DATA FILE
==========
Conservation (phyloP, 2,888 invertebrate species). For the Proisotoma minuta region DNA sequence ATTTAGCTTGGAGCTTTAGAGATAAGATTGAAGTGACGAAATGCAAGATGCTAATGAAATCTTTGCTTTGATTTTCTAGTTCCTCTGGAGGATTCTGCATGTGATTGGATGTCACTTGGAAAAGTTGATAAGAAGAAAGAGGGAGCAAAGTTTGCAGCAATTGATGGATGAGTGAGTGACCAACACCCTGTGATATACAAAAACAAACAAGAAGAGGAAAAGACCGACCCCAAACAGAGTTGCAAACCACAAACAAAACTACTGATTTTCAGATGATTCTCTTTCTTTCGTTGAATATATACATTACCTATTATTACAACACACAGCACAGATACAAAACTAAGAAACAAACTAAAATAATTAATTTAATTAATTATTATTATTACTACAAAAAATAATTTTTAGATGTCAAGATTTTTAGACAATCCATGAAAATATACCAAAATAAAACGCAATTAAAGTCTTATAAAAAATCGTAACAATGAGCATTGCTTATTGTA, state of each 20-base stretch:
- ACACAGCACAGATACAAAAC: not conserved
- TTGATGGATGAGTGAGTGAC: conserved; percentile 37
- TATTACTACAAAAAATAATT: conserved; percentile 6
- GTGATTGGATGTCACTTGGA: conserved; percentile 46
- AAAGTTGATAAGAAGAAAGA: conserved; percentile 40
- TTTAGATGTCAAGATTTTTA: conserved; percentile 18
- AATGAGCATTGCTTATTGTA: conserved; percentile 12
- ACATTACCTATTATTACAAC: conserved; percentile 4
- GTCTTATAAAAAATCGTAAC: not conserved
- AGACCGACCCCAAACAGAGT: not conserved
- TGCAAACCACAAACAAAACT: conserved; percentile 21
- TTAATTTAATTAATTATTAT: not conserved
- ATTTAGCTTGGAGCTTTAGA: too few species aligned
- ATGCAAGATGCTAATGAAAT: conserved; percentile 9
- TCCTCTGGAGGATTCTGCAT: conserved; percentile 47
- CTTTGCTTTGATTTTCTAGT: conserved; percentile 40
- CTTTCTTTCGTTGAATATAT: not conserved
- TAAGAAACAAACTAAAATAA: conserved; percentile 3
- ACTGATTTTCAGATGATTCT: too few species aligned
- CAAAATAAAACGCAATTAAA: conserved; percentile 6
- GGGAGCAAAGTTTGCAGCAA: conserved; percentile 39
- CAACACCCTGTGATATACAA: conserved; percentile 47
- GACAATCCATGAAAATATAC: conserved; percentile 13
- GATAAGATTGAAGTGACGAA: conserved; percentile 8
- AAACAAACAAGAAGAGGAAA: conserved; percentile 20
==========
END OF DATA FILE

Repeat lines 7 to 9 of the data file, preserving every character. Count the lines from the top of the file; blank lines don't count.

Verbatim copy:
- TTTAGATGTCAAGATTTTTA: conserved; percentile 18
- AATGAGCATTGCTTATTGTA: conserved; percentile 12
- ACATTACCTATTATTACAAC: conserved; percentile 4